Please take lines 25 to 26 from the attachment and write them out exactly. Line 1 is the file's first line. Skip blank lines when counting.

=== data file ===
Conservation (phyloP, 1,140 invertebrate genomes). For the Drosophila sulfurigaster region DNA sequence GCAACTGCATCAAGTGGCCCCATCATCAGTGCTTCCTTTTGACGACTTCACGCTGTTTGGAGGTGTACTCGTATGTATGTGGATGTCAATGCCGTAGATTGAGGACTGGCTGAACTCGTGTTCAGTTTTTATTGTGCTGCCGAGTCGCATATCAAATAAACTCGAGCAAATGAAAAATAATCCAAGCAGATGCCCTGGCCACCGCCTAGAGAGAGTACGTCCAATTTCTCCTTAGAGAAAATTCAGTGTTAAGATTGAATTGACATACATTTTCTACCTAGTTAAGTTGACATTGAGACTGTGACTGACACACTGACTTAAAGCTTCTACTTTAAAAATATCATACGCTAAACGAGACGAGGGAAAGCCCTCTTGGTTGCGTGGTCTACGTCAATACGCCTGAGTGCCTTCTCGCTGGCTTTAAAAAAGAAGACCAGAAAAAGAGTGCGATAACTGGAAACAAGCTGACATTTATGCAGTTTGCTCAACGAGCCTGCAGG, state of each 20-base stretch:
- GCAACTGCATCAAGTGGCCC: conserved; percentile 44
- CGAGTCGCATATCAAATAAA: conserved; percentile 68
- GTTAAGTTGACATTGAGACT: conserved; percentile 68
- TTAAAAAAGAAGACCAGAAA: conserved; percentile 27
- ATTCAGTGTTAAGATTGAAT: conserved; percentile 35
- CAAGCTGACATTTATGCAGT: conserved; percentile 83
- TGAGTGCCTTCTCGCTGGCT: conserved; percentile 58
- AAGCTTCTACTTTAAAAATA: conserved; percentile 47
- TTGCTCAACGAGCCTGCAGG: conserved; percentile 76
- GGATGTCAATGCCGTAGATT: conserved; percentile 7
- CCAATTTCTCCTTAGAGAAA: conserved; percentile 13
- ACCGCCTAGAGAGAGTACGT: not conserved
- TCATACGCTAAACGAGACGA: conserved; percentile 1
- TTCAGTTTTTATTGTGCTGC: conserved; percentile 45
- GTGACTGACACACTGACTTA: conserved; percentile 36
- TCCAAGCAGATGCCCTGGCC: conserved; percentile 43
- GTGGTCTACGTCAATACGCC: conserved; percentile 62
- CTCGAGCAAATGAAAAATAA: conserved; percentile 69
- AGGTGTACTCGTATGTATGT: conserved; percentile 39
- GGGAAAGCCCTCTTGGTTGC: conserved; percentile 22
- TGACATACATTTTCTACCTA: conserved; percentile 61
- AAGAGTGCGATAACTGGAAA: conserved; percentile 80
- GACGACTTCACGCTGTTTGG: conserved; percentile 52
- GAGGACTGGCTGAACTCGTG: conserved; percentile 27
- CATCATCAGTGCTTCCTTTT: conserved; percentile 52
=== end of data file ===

- GAGGACTGGCTGAACTCGTG: conserved; percentile 27
- CATCATCAGTGCTTCCTTTT: conserved; percentile 52